Listen to "Plimsoll Punks"
Lindsey Byrnes/Courtesy of the artist
Lindsey Byrnes/Courtesy of the artist
Paramore's After Laughter is an introvert's fluorescent makeover, a brightly-splattered pop record that just barely paints over darker hues of depression. Constructed like a spinning wheel spinning faster at every jolt of tension-building synth and erratically euphoric guitar, "Rose-Colored Boy" gave us this year's mantra: "Low key! No pressure! Just hang with me and my weather!" Hayley Williams' cheerleader chant takes the unexamined life of '80s mall-pop and wakes up to a world falling down. —Lars Gotrich
Listen to "Rose-Colored Boy"
Joe Dilworth/Courtesy of the artist
"The Underside Of Power"
"The image of an insect being squashed by a boot." That's how lead singer Franklin James Fisher described the title track on Algiers' second album to NPR. "But with that image comes a slightly hopeful paradox; just as all systems have inherent flaws, so does the proverbial boot, which leaves the slight possibility for the insect to creep through and bite back ... Through solidarity, your pain is my pain." This song is intense with hints of gospel but also The Clash; it's English soul with an Atlanta heart. —Bob Boilen
Listen to "The Underside Of Power"
Harley Weir/Courtesy of the artist
27. Harry Styles
"Sign Of The Times"
It takes guts to give one's rock-star debut a title more or less copped from Prince, but then, this expansive, glam-tinged ballad made it clear the newly solo Harry Styles was prepared to take risks. If the piano line that plods throughout "Sign Of The Times" sounds like the weighty sense of apocalyptic doom you just couldn't shake in 2017 ("They told me that the end is near"), the song's wonderfully bombastic buildup and soaring final chorus offer a way up and out. —Rachel Horn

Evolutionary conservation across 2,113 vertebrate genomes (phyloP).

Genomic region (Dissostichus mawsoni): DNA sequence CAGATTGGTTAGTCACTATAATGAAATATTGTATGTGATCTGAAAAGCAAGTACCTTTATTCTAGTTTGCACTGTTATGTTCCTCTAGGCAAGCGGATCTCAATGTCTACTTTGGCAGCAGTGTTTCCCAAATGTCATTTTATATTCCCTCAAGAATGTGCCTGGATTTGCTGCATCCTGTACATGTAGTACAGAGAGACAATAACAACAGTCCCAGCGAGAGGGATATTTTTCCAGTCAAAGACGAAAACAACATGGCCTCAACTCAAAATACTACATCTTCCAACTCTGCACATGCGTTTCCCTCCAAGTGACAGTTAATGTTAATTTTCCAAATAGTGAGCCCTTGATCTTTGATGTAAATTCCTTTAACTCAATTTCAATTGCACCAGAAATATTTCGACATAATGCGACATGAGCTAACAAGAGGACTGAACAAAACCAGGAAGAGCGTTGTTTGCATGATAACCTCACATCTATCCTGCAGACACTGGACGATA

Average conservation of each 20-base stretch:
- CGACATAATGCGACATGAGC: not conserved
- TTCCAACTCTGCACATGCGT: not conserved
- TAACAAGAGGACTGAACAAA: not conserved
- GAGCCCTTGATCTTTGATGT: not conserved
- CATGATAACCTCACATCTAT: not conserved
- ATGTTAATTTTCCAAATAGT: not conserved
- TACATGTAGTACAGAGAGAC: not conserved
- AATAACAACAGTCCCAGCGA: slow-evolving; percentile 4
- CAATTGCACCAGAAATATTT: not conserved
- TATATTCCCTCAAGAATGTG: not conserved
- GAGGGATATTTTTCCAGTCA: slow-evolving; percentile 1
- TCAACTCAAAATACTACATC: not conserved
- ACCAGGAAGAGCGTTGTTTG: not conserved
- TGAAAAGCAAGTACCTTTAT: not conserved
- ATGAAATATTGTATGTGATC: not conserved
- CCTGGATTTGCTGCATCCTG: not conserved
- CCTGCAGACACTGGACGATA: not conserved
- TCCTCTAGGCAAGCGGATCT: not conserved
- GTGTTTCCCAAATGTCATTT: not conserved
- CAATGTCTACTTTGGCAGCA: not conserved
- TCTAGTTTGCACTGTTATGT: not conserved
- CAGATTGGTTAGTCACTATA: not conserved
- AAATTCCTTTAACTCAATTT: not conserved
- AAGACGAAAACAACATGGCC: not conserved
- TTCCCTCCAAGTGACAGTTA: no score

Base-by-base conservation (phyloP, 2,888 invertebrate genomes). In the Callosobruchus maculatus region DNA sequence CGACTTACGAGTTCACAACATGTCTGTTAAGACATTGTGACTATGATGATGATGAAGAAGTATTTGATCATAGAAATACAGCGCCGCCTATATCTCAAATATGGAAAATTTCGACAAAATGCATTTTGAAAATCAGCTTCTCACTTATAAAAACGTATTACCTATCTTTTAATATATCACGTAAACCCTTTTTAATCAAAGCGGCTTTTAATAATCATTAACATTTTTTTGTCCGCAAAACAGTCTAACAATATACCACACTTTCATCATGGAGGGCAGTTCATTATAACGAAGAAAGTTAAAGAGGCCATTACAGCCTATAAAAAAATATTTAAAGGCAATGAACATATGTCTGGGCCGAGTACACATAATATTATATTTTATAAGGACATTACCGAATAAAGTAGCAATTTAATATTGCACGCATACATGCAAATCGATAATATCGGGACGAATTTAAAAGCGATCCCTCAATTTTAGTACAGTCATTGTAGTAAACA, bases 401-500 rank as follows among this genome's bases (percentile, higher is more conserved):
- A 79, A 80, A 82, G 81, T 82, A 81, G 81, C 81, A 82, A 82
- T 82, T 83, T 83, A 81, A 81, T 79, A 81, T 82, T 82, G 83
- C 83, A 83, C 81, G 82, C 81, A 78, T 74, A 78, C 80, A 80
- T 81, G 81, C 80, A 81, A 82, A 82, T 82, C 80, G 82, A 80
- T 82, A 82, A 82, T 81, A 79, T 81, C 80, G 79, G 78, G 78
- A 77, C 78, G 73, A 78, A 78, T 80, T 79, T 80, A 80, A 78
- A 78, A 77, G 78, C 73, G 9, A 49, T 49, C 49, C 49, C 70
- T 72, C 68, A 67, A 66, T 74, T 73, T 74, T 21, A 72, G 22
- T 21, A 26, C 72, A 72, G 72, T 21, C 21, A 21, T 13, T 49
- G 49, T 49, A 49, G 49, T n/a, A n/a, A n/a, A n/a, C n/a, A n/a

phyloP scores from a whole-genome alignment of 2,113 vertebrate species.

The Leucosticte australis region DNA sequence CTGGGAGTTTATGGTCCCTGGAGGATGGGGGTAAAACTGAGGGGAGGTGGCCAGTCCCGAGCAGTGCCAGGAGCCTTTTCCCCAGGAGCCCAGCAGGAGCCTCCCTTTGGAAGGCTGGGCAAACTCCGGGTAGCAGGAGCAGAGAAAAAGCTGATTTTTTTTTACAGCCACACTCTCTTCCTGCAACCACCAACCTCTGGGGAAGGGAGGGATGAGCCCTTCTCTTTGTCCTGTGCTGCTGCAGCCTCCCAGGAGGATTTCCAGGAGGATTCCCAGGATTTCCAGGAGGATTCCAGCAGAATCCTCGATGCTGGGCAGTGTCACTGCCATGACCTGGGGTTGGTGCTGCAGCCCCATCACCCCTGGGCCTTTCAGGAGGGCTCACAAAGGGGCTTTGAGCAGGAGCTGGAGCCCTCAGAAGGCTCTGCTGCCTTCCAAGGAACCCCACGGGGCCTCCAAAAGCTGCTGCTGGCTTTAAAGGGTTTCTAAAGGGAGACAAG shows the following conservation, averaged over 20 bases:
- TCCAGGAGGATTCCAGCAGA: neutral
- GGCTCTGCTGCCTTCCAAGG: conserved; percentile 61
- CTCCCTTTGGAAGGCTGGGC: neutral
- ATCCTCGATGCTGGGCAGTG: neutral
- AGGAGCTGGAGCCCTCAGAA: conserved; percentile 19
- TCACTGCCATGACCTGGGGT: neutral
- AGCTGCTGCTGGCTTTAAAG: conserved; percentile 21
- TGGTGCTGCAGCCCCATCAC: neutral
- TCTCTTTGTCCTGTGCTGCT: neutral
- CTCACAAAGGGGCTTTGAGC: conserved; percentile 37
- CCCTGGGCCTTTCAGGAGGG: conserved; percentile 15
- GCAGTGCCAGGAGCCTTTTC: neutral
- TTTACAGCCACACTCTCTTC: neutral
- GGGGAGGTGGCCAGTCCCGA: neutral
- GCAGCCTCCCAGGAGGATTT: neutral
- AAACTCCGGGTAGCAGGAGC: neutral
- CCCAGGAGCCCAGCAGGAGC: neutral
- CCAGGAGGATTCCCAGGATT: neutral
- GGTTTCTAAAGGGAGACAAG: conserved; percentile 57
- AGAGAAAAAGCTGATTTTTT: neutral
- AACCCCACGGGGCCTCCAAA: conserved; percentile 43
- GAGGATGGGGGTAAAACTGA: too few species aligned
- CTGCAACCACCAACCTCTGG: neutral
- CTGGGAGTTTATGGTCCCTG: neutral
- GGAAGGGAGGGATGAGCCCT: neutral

Listen to "Sign Of The Times"
26. Valerie June
Valerie June's album The Order Of Time is a work of patient, earthy mysticism, and "Astral Plane" is among its most transportive tracks. The tranquil tune came of an attempt to write for the British trip-hop group Massive Attack. Salvaging her unused ideas, she emerged with a mediation on preparing oneself to experience transcendence. Her melody's hill country blues eddies, her phrasing's gently insistent nudging and the jazzy, impressionistic looseness of her accompaniment help her tease out the connection she's found between what people perceive to be primal and esoteric modes of expression. She sees no reason to limit herself to one or the other, and that's made her one of roots music's most open minds. —Jewly Hight
Listen to "Astral Plane"
Cat Stevens/Courtesy of the artist
25. Aldous Harding
"Imagining My Man"
This ballad unfolds with guitar and piano perfectly interwoven, suggesting the ways lovers converge under covers. But the opening line "I'm going to answer, protecting / It can be so hard to forgive," hints at a different scenario. As New Zealand songwriter Aldous Harding put it, the song is "about all of the ... tender and frightening thoughts that come with being in love. And growing up, and trying to figure out what the hell it is that you want." The song is thoughtful, relatable and filled with small, quirky twists and shouts. —Bob Boilen
Listen to "Imagining My Man"